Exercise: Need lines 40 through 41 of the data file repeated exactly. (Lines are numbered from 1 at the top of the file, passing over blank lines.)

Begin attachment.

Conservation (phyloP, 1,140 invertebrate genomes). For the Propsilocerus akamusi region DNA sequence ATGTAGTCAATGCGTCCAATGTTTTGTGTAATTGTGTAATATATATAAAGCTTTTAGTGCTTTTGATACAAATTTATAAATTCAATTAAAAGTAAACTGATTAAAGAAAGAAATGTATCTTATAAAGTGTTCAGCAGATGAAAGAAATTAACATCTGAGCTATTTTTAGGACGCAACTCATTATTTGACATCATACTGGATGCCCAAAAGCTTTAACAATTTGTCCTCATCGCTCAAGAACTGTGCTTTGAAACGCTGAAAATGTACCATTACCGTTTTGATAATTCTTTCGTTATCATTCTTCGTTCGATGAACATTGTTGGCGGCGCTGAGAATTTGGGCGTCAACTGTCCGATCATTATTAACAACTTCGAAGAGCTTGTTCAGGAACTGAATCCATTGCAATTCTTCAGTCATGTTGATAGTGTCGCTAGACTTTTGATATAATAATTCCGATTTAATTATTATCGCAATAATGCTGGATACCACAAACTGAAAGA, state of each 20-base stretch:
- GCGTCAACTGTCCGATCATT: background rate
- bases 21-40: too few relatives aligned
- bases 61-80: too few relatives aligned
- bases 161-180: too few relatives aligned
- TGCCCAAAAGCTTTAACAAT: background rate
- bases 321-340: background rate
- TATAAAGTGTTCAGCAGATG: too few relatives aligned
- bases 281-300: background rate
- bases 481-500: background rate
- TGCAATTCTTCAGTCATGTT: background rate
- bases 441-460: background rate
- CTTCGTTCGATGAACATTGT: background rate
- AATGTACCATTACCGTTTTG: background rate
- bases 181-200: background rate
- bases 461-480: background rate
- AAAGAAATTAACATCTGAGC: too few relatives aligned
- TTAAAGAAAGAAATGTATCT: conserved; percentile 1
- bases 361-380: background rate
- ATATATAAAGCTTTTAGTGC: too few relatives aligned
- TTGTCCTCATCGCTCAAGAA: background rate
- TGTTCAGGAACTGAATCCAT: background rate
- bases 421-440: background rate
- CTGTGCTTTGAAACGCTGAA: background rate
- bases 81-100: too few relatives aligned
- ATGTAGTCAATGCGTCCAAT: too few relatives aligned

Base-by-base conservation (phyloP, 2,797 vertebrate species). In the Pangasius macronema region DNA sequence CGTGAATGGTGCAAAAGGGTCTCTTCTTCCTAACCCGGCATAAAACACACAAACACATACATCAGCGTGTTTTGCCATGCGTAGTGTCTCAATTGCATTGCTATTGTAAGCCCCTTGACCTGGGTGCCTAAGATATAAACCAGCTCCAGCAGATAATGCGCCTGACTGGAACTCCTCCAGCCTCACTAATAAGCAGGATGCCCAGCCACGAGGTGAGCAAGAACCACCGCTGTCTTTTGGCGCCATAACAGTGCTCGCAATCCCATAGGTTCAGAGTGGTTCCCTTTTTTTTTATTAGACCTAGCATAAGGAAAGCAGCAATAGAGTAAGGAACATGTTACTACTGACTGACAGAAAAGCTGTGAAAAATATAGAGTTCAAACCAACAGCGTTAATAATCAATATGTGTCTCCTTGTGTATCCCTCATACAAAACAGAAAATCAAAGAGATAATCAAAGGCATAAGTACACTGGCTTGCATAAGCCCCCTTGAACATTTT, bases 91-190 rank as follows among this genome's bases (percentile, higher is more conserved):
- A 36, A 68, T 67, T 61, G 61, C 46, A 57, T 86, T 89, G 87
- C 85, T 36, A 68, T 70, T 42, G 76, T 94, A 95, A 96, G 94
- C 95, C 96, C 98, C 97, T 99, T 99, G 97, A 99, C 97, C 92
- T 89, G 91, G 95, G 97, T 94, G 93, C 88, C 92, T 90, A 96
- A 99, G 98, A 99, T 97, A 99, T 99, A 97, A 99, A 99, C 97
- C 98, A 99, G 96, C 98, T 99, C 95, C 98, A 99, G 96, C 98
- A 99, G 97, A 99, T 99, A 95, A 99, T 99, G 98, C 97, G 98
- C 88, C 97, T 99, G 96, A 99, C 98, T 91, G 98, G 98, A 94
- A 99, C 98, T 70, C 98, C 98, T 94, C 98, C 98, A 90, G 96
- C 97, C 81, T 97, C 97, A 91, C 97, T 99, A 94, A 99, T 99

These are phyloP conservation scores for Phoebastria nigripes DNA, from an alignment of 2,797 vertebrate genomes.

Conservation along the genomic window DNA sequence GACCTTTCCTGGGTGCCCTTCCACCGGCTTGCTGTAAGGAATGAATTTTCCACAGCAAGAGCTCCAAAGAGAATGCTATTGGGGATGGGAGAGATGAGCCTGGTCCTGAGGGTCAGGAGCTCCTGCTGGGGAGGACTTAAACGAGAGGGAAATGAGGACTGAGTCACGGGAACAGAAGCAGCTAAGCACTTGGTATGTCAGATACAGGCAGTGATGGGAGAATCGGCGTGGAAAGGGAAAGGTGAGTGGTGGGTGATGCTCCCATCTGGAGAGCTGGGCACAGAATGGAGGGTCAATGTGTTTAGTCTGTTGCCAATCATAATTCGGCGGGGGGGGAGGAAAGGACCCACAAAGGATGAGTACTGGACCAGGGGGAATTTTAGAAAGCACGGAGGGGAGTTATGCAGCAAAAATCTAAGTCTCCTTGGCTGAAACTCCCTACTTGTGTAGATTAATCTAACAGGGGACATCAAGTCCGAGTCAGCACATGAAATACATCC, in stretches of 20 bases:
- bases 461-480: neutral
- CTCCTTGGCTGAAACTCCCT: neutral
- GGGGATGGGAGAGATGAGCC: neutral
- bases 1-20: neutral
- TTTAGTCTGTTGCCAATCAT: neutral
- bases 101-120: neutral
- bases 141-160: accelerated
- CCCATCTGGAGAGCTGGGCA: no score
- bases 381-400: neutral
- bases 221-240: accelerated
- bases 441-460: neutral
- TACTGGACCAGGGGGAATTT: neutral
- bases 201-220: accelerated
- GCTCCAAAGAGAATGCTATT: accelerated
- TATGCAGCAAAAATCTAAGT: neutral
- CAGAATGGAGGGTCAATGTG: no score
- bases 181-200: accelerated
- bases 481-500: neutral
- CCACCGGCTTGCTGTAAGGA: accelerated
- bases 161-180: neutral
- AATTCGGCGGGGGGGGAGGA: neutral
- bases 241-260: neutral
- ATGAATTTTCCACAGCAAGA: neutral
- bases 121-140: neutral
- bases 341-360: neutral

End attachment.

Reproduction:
- bases 461-480: neutral
- CTCCTTGGCTGAAACTCCCT: neutral